The benefits of digital solutions and the resulting improvement in business competitiveness were highlighted at an event in Nicosia on Wednesday.
The event was organised by IBM spinoff Kyndryl, whose Cypriot operations are based in the capital.
The company specialises in designing, creating, managing and upgrading mission-critical technology systems for both public and private sector organisations.
Kyndryl completed its separation from American technology giant IBM on November 3, 2021, beginning trading on the New York Stock Exchange the day after.
IBM has maintained a 19.9 per cent stake in Kyndryl in the form of common stock, although there is an intention of exchanging the shares for IBM debt over the course of a one year period.
“Digitisation plays a key role in the sustainable economic development of Cyprus,” deputy minister of research, innovation and digital policy, Kyriacos Kokkinos, said at the event, praising the contribution of the private sector.
Kyndryl presented a model of technical expertise across six key digital technology environments and practices, including the cloud, core enterprise and cloud services, the digital workplace, application services, data and artificial intelligence (AI), network and edge computing, as well as security and business resilience.
“Digital transformation is as necessary as ever,” said Constantinos Kattirdjis,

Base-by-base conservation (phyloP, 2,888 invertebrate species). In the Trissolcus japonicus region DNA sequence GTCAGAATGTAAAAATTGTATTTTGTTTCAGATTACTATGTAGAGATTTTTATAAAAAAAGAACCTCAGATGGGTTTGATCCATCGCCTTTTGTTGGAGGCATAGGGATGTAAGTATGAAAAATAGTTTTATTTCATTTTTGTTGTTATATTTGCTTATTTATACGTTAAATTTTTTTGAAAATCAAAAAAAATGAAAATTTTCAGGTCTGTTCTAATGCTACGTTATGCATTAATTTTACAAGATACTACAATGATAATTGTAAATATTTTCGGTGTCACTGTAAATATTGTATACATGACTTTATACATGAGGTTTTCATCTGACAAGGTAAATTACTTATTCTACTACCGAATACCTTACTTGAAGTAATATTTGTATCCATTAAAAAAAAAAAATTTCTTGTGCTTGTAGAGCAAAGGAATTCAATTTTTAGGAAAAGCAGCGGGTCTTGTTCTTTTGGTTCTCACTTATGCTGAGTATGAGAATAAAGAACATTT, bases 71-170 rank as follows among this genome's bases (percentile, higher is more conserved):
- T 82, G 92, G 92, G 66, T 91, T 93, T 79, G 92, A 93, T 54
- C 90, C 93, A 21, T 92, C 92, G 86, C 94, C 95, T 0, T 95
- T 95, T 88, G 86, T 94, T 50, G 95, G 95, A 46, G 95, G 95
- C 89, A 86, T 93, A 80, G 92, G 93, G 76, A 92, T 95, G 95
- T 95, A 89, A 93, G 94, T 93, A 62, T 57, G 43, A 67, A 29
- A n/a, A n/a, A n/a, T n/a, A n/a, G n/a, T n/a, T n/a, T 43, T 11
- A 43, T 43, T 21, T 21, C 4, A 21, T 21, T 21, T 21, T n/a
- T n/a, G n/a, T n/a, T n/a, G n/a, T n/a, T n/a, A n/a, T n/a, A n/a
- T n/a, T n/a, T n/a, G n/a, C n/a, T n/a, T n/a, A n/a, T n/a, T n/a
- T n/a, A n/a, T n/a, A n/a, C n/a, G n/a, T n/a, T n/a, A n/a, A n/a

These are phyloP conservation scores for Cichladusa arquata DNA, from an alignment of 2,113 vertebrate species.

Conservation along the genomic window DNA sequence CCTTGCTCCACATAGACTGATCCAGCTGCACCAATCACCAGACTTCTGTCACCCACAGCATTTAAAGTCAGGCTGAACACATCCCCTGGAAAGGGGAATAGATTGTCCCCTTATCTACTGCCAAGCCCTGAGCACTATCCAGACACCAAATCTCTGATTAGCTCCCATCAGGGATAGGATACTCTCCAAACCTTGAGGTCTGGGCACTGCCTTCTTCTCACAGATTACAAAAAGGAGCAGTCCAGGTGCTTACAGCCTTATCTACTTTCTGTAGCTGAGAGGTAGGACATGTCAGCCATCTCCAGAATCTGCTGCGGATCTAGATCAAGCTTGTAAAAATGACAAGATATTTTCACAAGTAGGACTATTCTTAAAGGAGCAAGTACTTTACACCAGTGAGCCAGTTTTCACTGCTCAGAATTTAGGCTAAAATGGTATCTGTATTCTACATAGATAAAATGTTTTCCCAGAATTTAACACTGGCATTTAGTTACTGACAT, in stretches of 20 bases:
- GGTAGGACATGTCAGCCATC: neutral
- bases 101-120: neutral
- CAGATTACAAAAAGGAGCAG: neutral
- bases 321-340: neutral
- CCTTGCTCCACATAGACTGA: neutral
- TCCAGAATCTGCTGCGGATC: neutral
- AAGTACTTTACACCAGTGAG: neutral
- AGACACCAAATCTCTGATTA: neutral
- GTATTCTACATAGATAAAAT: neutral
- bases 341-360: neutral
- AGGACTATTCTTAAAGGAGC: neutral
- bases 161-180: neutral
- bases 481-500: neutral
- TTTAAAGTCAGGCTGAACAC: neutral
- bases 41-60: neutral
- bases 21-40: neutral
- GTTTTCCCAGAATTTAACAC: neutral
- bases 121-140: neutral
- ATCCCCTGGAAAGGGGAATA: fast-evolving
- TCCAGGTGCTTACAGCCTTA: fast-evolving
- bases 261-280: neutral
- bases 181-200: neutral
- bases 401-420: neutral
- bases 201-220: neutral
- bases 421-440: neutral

Microsoft Central and Eastern European Partner Development Director
“We look forward to working with our local Kyndryl team to co-create and innovate together in order to provide customers with new features that will be integrated into the Microsoft Cloud as soon as possible,” he added.
Moreover, the company also showcased a number of global strategic alliances and local business partnerships, with the primary goal of helping its customers in Cyprus to reap the benefits of improved business efficiency, economies of scale and improved business performance through their investment in technology.
“As the largest IT service provider in the world, we design, build, manage and modernise the critical systems on which the world depends on a daily basis so that the economy can move forward,” Managing Director of Kyndryl in Greece and Cyprus Apostolos Leonidopoulos said, mentioning a number of governments that utilise the company’s services.
“We want to ensure that our customers in Cyprus know that we are ready to introduce these valuable technical capabilities and know-how, as we work together to strengthen the country’s economic prospects, while increasing the potential for Cyprus to play a leading role in an increasingly and a more interconnected world,” Leonidopoulos added.
George Kousis, acting executive director of technology and operations at the Bank of Cyprus, who spoke about the ongoing digital transformation of the bank, said that the adoption of modern ways of working, as well as the modernisation of the information technology environment, are both essential.
“With the help of Kyndryl, the Bank of Cyprus uses the market’s leading digital innovations to improve efficiency and flexibility at all levels of the organisation,” Kousis said.
Cyprus Information Technology Enterprises Association (CITEA) president Dimitris Nisiotis also praised the involvement of private companies, saying that it helps bolster the local business environment.
“In order to achieve results with the necessary speed, there must be a strong ecosystem, where the presence of multinational companies is very important, because they transfer specialised know-how and best practices, helping foster healthy competition and the broader local ecosystem,” Nisiotis said.
“The advantages are even greater when companies like Kyndryl have long-term plans for the development of the Cypriot economy with their local presence,” he added.